This post has been self-published on Youth Ki Awaaz by Lochan Sharma. Just like them, anyone can publish on Youth Ki Awaaz.

‘Old Wine in New Bottle’: Is Our ‘New Normal’ Really That New?

More from Lochan Sharma

This post is a part of YKA’s dedicated coverage of the novel coronavirus outbreak and aims to present factual, reliable information. Read more.

The prognosis of the post-COVID 19 worlds has widely been discussed among scholars. The opinion-makers have disseminated speculations. Meanwhile, lives that halted and economic shutdown during the lockdown has seen gradual stances of unlocks in a series of events, unlike the lockdown process. With the rail of migrant workers marching on the highways, railway lines, platforms, all across and people aiming to return home safe, have reached respective villages, and now reverse migration is in progress.

The migrant worker, the pillar of the economy, is at work again. They have been struggling to keep themselves alive and earn the livelihoods that eventually forced them to migrate to the same city from where they have walked disgraceful.

Coronavirus lockdown hits India migrant workers' pay, food supply — Quartz  India
Representative image only.

During the lockdown, the environment has revitalized itself. On the other hand, humans have challenges dealing with the infection, particularly the frontline worker of the pandemic crusader. Besides, the pandemic has a positive influence on a section of the societies concerning behaviour and attitude towards the environment. The other section was sitting back and wishing to get a completely new and transformed world after the lockdown or at least post-COVID 19.

We all were ambitious to receive a world full of energy being invested into preserving nature, conserving the newly emerging wildlife, and consistently maintaining the ‘good’ habits’ acquired over a short span. Eventually, reality seems very far from the imagined new world. Let me take you through a few instances where we decide what we have the new normal or the same old.

First instance, a woman living in a patriarchal society is being forced to feel shy and introverted to go out in public. The prevailing insecurities compel them to feel uncomfortable walking in a public space. Once the mandate of the mask was implemented, the women have to cover her face, thereby her physical identity. Given the circumstances, women ‘received’ liberty in some way.

Perhaps, this sense of liberty, or freedom to move in a public space, has a hidden cultural connotation. But is this good? In a way suitable for a section of working women, they at least feel the freedom to go out, doing what they want, but does it do any good to their social life? Essentially that does constitute the new version of the old normal. For ages, this has been prevalent in the form of purdah or niqab system in human society and covering face at high temperatures in states like Rajasthan and Delhi. Now a veil or mask to prevent the virus.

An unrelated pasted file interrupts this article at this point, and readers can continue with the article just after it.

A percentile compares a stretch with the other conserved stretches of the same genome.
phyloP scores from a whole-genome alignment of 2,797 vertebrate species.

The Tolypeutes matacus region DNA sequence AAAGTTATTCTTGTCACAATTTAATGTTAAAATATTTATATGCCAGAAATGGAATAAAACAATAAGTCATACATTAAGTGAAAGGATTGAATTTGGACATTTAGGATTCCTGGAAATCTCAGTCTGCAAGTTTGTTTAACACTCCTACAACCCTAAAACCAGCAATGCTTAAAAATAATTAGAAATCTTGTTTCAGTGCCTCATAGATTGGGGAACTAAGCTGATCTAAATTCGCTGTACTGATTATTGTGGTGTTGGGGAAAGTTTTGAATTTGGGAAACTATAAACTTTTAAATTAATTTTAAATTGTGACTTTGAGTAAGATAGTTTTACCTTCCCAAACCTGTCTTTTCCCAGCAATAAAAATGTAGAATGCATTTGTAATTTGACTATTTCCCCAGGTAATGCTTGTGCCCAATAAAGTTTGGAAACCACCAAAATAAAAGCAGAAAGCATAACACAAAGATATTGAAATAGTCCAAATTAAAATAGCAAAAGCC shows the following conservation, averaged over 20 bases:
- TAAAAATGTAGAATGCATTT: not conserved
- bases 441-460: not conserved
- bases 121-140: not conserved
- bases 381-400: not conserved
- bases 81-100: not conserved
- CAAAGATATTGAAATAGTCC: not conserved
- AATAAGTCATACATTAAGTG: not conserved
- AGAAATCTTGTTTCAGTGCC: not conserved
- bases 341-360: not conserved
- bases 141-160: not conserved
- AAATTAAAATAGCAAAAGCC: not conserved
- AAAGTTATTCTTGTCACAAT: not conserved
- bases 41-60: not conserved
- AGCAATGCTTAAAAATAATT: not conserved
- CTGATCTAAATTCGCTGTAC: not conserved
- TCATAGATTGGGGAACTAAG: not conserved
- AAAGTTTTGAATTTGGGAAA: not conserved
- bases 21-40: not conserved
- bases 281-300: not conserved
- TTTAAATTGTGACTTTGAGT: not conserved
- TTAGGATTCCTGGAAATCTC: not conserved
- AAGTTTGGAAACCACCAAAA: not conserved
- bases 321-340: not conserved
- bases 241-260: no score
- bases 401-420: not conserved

masks: Survey says 90% Indians aware, but only 44% wearing a mask;  discomfort key reason for non-compliance - The Economic Times
Representative image only.

Let us discuss the second situation, where the phobia concerning the spread of infection serves well the act of discrimination. Even after months of the pandemic, people are in the stage of not being fully aware of what the virus is, and how one must keep oneself safe. Up till when the virus reaches one’s vicinity, they follow a casual attitude, similar to what we saw globally when the virus first landed up in the news in early January 2020. The recklessness, lack of stringent measures is still the policy of the public.

You may still find people in public space without wearing a mask, or putting a mask over their chin (probably waiting for the virus to come and say Hi to them so that they put it over), or improper hygienic practices. But when a person, or their family, or anyone nearby gets it, they treat them with seclusion, indifference, and hatred. This doesn’t help, but in fact, spreads phobia and hate, as we witnessed in March or April with people returning from abroad. This is a suitable example of an old book in a new cover.

The third situation brings the political sentiments of the majoritarian rule favouring the religious beliefs and practices of the majority in Indian society over the minorities. The incidence of Tablighi Jamaat, which needs no mention, was recently declared vicious propaganda and an act of scapegoat in a verdict of the Bombay High court.

Over the phase of lockdown, many similar instances have happened, be it the Ayodhya Ram Mandir foundation pooja, Jaganath Puri Rath Yatra, Ganesh Chaturthi, or Tirupati temple. Nobody felt worrisome of these acts concerning the pandemic. The same act of political negotiations and political favouritism and the same media promoting the positives of all of it. Still, wondering if it is the same old or not?

The fourth instance is about those who believe in the theory of climate change and are concerned about the environment. Along with those who do not, altogether turned to preserve the environment and save nature for all good times that it exhibited in the lockdown phase. But does anyone care to stick to their intentions now? The traffic is the same; the use of air conditioners (ACs), the use of plastic, garbage mismanagement are the same. What is new about it? Do we have any measure to act better? We did not improve even on the lines handling it better. This is no new; we just realized the fact and returned to the same old habits.

Coronavirus and Climate Change: the Effects of COVID-19 on the Environment  ‹ Pepperdine Graphic
A cartoon representing Coronavirus and climate change. Representative image only.